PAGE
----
When Men Remember What It Was Like to Be a Boy
As more fathers and coaches attend my presentations, many of them are sharing how difficult it is for them to reflect on their own adolescence. As you will read below, if they were humiliated or bullied when they were young, it’s often overwhelming as an adult to suddenly realize how deeply those experiences affected them.
A father who came to one of my presentations allowed me to share the following letter he sent me about just such an awakening. I’ve edited it down and removed some of the more personal and heartbreaking parts, but hope you’ll still be as moved as I was when I read it. This is what courage truly looks like and a show of how hopeful people can be—despite destructive experiences—to make the world a better place.
"I am a father of two sons and a daughter. During your talk, you said, 'Locker rooms are tough situations...Those moments are seared into people’s memories.' You caught me with my guard down that evening because, before I could stop myself, I was remembering locker room horrors of when I was on the football team as a freshman in high school. That was 39 years ago. While you were talking, I became self-conscious and embarrassed because tears were welling up in my eyes.
"I attended a Catholic school that was so small they combined the varsity and B-squad in the same practices. Since we practiced together, we used the locker room at the same time. The verbal, psychological and physical abuse showered on us in the locker room was a routine part of our school day.
"This was only one layer of the trauma. The team had two coaches—men who were also our teachers. One taught us science and the other taught us English. I had grown to respect and trust them, but when they put on their coaching hats I didn’t recognize them. After the second or third practice, I made the mistake of going to my English teacher for support and comfort. It turned out to be a most painful and humiliating experience: His tough-guy rebuff left me feeling hurt and deeply betrayed. I think that was the point in my life when I vowed to NEVER ask for help again—especially from men. (It's a vow that I was to keep for the next 36 years.) That was also the day that I stopped trusting or respecting either one of those men.
"All this happened in a private school setting. A big selling point to the parents was that their children were getting an education superior to anything that the public schools could offer: how to live a good, moral life and treat everyone with dignity. Our parents paid and entrusted these two coaches to be upstanding leaders and Christian role models to us. And yet these same two men fed us to the wolves. Looking back, I realize that even an explicitly religious environment is not influential enough to supersede the 'man code.'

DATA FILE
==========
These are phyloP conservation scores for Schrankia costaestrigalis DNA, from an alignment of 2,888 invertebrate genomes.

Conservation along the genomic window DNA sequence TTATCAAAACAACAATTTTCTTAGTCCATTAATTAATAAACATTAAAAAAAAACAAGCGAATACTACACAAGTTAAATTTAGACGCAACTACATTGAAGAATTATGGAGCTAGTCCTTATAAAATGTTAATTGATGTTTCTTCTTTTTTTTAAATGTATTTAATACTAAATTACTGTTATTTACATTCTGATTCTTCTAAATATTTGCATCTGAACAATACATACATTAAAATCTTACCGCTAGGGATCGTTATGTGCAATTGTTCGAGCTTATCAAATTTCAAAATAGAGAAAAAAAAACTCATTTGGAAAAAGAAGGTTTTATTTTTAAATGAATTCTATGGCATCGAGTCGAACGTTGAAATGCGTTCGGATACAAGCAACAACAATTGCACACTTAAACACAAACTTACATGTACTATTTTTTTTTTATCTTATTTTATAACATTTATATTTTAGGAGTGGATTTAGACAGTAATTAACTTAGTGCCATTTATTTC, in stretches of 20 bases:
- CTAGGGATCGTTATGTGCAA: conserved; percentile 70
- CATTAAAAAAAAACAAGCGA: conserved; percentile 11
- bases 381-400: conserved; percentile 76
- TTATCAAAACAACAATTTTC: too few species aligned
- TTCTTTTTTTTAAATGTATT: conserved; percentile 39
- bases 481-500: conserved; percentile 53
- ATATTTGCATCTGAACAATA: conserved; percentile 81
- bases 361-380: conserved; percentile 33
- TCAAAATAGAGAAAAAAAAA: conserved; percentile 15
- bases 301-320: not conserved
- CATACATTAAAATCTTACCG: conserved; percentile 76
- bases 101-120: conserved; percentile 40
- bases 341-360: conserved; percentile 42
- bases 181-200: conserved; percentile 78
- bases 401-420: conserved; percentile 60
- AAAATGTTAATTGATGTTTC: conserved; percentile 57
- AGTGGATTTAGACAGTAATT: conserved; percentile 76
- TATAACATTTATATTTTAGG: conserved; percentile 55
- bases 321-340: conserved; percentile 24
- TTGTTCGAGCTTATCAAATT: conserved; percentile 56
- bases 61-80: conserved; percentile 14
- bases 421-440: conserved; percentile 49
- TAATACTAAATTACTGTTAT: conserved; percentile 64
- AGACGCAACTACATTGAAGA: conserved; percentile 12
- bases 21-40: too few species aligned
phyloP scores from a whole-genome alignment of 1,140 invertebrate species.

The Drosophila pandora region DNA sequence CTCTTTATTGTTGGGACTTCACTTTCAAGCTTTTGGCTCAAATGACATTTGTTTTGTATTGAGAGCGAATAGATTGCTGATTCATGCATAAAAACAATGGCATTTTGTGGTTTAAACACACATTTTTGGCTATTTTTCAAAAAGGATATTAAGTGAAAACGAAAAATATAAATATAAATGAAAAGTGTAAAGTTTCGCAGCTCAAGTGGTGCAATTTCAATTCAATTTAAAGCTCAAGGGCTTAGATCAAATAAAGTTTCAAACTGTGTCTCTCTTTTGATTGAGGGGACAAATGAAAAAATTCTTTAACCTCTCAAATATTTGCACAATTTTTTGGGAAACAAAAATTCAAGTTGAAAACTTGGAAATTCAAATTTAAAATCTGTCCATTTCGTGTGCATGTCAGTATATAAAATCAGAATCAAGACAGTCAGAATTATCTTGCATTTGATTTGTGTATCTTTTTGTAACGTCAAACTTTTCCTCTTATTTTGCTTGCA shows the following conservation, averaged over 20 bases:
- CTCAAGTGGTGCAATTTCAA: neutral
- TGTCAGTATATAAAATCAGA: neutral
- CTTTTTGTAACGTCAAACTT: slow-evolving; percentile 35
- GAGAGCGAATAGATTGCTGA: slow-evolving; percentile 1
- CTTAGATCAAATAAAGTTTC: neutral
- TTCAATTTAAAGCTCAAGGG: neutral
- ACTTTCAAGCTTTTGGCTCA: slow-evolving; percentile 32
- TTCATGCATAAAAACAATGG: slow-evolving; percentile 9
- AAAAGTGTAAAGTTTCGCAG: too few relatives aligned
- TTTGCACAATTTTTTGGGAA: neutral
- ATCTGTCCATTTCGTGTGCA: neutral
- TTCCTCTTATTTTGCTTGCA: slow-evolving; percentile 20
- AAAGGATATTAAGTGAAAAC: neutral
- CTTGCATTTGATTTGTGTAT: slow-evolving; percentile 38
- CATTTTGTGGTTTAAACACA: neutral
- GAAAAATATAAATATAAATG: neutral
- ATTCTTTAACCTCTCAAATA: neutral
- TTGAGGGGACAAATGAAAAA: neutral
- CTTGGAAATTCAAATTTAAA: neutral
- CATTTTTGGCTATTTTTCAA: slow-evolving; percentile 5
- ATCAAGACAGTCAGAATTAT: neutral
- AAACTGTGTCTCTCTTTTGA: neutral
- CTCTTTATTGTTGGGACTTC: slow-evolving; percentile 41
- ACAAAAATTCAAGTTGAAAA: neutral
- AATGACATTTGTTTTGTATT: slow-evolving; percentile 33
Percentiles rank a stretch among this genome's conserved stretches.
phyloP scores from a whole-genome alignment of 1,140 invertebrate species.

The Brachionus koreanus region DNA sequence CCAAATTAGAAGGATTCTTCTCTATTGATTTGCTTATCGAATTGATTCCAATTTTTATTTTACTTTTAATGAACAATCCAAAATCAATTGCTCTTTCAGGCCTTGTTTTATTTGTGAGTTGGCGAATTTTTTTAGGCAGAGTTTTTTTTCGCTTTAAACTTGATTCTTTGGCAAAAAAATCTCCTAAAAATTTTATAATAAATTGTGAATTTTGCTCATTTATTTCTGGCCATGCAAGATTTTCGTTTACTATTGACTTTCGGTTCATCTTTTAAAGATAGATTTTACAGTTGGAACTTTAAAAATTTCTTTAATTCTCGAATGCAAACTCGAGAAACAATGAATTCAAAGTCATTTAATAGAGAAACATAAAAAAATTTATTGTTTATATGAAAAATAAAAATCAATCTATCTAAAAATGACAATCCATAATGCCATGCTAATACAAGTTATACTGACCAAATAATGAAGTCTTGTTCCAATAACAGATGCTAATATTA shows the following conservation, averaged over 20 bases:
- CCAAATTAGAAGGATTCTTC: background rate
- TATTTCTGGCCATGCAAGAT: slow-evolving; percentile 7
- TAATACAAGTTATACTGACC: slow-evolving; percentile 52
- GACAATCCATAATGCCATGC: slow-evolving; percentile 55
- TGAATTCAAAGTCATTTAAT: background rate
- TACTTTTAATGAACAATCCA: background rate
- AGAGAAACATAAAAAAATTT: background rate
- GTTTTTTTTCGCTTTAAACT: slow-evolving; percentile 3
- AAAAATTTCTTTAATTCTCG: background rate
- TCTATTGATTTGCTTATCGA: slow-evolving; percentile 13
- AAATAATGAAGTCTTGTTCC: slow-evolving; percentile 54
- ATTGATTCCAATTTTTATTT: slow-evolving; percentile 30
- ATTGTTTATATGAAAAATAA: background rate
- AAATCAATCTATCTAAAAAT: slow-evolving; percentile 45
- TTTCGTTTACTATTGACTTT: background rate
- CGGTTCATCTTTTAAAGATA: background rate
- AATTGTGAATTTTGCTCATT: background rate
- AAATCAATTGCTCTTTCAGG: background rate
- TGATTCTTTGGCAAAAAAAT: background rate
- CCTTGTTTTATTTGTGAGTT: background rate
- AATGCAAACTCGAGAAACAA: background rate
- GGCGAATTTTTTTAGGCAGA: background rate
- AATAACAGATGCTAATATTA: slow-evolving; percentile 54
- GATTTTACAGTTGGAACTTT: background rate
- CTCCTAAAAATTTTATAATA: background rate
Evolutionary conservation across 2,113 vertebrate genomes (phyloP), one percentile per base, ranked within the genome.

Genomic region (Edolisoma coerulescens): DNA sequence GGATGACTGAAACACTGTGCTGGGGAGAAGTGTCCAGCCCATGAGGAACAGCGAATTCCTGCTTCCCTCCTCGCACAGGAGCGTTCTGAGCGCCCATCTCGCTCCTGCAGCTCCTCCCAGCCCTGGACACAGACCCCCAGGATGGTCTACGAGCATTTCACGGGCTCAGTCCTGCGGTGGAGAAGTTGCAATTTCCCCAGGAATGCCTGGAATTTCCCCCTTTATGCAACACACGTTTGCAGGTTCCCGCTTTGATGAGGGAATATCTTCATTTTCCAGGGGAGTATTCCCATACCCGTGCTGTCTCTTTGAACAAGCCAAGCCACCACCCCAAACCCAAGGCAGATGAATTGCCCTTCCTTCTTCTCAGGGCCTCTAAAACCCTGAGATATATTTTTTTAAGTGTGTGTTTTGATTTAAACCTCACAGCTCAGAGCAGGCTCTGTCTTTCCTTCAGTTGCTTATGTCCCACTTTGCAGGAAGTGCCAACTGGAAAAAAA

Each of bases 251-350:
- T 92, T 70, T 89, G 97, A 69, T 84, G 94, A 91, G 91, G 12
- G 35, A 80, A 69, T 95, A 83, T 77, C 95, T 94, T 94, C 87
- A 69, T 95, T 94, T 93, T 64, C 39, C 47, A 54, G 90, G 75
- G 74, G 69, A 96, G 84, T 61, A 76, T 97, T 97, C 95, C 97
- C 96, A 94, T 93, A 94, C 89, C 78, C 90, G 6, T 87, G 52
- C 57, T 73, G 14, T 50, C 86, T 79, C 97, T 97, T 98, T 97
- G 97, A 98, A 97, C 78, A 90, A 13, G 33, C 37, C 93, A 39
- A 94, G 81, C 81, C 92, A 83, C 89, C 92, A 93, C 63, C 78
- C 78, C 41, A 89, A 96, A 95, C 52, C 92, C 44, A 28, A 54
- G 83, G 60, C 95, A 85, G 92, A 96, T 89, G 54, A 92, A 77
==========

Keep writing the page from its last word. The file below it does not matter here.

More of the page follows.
"Every single day of the season I wanted to quit, but the fear of public shame and humiliation always stopped me. I remember the massive feeling of relief after we played our last game and turned in our jerseys and equipment.
"For me to admit to him that I was scared, shamed and intimidated into joining the team—and then staying on the team—was taboo. To have a wimp for a son was intolerable. My father was a man of high standing in our community and county. The last thing he was going to do was use his influence to ask the coaches to protect his oldest son from a little horseplay in the locker room.
"I would have rather chopped off one of my hands than to let my mother know what was going on. She was a member of the Catholic School Board and she would have raised holy hell. If that happened, my life would have been over. I probably would have had to attend a school in a different county or state where no one knew me. I am not exaggerating.
"Over the years I was to find out that the intense social pressure to prove that I am a man NEVER lets up. In college I joined a social fraternity and went through a semester of hazing to be accepted into the brotherhood. I joined the U.S. Marine Corps and proved I was a man by surviving their boot camp and being promoted to sergeant in an infantry company.
"The man code of constantly proving oneself kept right on going when I joined the business world. So many times it is portrayed as healthy competition that keeps our economy vibrant and strong. I don’t agree. I say it is destructive and dysfunctional. It fosters distrust, enormous stress and superficial relationships, and leaves men feeling exhausted and intensely lonely.
"By the time I was in my 40s I'd had enough and began tentatively searching out other men who might feel the same. I eventually found them, but there were many years when it felt like I was searching for a needle in a haystack. My persistence has paid off because I am now actually starting to trust some of the men in my life and consider them to be true friends. This is something brand-new to me.
"I think that the man code is deeply embedded in our culture and has been for centuries—if not millennia. But I believe that if enough men become aware of how destructive it is, we can create a systems shift. I think it’s crucial that men model this empowering way of life to other men and boys. Words are important, but actions are even more powerful."
Rosalind Wiseman is the author of the new best seller Masterminds and Wingmen as well asQueen Bee Moms & Kingpin Dads. For more info, go to rosalindwiseman.com. Do you have a parenting question? Email firstname.lastname@example.org.